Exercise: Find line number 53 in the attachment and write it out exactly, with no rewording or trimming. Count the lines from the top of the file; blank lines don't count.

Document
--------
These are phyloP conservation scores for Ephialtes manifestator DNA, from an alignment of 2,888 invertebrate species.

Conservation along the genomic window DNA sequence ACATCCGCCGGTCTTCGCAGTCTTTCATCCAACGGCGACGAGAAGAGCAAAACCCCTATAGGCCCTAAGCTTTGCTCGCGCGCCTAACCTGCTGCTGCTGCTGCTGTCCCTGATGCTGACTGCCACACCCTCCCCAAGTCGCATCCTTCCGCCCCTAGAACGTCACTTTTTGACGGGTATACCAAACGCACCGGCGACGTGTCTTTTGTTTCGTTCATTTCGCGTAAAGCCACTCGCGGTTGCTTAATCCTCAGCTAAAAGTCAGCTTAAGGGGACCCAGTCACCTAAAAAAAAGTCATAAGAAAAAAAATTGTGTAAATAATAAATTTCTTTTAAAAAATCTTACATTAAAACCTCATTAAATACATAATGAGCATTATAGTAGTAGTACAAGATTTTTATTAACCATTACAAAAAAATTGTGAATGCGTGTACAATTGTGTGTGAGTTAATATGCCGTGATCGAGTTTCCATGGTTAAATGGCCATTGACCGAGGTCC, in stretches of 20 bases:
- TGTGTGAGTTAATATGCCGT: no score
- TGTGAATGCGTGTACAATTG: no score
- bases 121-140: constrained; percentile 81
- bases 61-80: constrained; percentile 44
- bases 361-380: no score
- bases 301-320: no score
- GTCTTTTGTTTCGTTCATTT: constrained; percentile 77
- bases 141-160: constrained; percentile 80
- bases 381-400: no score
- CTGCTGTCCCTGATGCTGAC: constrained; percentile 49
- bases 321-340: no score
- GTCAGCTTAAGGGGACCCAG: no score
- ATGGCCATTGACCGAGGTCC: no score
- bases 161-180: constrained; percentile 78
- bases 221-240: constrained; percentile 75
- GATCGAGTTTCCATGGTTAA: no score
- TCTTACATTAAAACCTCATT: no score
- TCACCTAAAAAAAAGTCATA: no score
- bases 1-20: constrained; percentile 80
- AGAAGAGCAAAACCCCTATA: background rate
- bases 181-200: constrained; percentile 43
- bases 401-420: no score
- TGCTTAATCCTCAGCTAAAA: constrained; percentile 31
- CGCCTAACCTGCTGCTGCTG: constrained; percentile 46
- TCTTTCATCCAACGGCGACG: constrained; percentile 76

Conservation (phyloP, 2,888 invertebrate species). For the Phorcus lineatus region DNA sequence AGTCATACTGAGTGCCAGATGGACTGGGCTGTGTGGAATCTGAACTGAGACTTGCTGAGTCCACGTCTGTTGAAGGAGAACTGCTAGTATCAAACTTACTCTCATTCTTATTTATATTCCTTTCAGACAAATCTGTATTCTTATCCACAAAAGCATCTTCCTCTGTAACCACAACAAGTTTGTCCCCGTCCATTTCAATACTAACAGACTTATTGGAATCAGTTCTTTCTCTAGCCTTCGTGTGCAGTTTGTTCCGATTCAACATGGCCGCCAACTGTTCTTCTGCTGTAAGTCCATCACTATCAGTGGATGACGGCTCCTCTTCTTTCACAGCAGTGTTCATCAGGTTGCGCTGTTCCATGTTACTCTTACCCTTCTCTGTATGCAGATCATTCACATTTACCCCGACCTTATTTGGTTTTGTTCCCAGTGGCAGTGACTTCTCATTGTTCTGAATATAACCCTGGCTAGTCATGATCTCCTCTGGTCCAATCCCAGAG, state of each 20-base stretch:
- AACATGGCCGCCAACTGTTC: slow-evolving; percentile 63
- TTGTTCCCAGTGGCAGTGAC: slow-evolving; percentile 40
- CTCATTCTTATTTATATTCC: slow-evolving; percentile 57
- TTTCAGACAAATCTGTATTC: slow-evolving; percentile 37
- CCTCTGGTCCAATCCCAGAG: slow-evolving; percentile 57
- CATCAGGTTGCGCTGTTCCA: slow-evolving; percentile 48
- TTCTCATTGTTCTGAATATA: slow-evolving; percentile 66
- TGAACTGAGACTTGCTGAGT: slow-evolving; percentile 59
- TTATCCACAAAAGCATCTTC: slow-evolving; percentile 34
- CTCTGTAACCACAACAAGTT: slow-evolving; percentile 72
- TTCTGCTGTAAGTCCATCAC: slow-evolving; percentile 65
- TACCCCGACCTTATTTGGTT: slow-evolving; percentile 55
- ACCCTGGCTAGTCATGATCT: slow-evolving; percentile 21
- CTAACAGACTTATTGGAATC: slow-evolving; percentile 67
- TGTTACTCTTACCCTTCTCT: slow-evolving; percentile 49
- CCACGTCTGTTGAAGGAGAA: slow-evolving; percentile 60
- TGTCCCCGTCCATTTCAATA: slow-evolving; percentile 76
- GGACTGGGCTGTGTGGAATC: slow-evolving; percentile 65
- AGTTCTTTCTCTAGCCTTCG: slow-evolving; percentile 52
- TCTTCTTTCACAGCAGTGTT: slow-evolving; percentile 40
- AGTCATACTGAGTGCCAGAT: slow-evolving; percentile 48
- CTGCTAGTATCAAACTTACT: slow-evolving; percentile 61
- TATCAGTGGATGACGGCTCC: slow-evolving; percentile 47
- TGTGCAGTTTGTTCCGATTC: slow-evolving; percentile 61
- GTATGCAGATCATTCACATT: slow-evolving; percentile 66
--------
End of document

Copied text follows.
- GTATGCAGATCATTCACATT: slow-evolving; percentile 66